Foreign fund managers and advisers stand to benefit from the growing number of Japanese institutions seeking overseas assets, according to Cerulli Associates and Nomura Research Institute (NRI).
This marks a trend as the country’s banks increasingly shift money from Japanese government bonds (JGBs) into foreign securities. It also comes just two months after a Japanese government-appointed panel advised the country’s $1.2 trillion Government Pension Investment Fund and other large state pensions to diversify into high-yielding assets – such as private equity, infrastructure, commodities and real estate investment trusts – to help them meet liabilities.
Gradual diversification of Japanese banks’ portfolios from JGBs into overseas securities, combined with changes to pension fund governance, spell greater opportunities for foreign managers, says Yoon Ng, Asia research director at Cerulli.
For example, the sub-advisory segment in Japan offers excellent opportunities for international fund managers, particularly those focused on foreign equity or foreign real estate investment trusts, the research notes.
Sub-advised funds account for 65% of investment trust assets under management as of June 30, up from 61% in 2008, finds the research. Sub-advisory in Japan can take one of two forms – discretionary mandates, which account for ¥12.4 trillion ($212.2 billion) in AUM as of June, or funds of funds, which account for ¥15 trillion.
Foreign managers seeking to break into the Japanese market as a sub-adviser should target major investment trust companies and pension funds, says Sadayuki Horie, senior researcher at NRI.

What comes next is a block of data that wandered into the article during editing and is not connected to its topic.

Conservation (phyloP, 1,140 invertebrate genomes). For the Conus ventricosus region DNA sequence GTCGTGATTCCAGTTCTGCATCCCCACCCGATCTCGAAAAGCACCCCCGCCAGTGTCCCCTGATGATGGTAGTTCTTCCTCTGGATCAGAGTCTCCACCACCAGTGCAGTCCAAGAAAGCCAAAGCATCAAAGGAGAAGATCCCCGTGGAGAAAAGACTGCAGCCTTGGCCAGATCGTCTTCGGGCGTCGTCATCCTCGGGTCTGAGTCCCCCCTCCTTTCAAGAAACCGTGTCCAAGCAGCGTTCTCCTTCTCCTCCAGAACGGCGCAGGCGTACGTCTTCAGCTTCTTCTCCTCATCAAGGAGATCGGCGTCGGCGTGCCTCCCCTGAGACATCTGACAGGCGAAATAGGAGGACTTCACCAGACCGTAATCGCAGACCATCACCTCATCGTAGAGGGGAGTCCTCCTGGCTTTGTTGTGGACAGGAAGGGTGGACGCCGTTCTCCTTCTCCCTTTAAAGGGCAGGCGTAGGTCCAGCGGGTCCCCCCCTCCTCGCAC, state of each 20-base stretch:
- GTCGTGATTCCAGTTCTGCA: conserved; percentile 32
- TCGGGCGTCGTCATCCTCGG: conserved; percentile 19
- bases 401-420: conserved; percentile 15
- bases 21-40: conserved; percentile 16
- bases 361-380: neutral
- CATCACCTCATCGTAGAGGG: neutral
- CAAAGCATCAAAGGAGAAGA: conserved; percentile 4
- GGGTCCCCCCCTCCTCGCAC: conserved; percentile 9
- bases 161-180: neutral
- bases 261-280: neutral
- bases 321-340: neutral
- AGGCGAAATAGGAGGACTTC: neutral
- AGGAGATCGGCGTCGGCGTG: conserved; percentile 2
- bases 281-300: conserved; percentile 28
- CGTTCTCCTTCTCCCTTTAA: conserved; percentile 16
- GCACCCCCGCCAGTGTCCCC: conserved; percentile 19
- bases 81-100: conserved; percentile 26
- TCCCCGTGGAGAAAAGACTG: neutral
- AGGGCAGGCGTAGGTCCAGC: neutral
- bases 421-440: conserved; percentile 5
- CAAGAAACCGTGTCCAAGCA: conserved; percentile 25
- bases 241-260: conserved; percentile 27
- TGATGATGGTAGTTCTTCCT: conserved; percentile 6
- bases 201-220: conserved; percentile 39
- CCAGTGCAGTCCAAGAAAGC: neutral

Pension funds have started increasing their use of foreign managers, even those without a local physical presence, he adds. “It is crucial for foreign managers to ensure that these institutions are aware of where their expertise lies as they are on the lookout for distinctive asset managers from around the world.”
Japan’s pension funds represent the country’s largest institutional investor bloc, with total AUM of ¥277 trillion ($2.7 trillion) as of March 31. The research notes that, excluding pension funds, financial institutions’ securities holdings, which totalled ¥823 trillion as of March 31, were predominantly in domestic government bonds.
But Japanese financial institutions’ reliance on JGBs is waning as Abenomics – the three-pronged plan for reinvigorating the Japanese economy – takes effect and holding bonds becomes riskier. There will also be fewer JGBs available as the central bank’s quantitative easing programme snaps up more five- and 10-year issues. As a result, local institutions are turning to foreign bonds.
To secure this business, however, foreign managers must comply with the “highly idiosyncratic Japanese business processes and provide superior service to their clients”, says the research. More important to Japanese companies, however, is decent investment performance, it adds, followed by a distinctive investment philosophy and a good reputation among pension consultants.
Foreign asset managers are certainly showing interest in attracting Japanese flows, with some making the move to put a presence in Tokyo. Singapore's Fullerton Fund Management has just done so, and Dimensional Fund Advisors set up an office there last March.
Meanwhile, another opportunity highlighted by the research is the recently launched Nippon Individual Savings Account (Nisa) scheme. This allows investors to open tax-free accounts for investments and will “encourage a hitherto investment-adverse segment of the population to deposit trillions of yen every year for the next five years”, adds the report.
The Nisa scheme will be boosted as a result of the inflationary environment as interest rates rise, and also due to the rising tax on dividends and capital gains, which will increase from 10% to 20% in April. “This is good news for the asset management industry, which will be enriched by fresh inflows into the investment trust market,” the research notes.
Of investors surveyed, 32% said ‘yes’ or ‘most likely yes’ when asked if they planned to use a Nisa. If all of them did so, that would result in 31 million Nisa users, making an average five-year investment of ¥2.20 million, adding up to a total of ¥68 trillion flowing into Nisas in that time, estimates the research.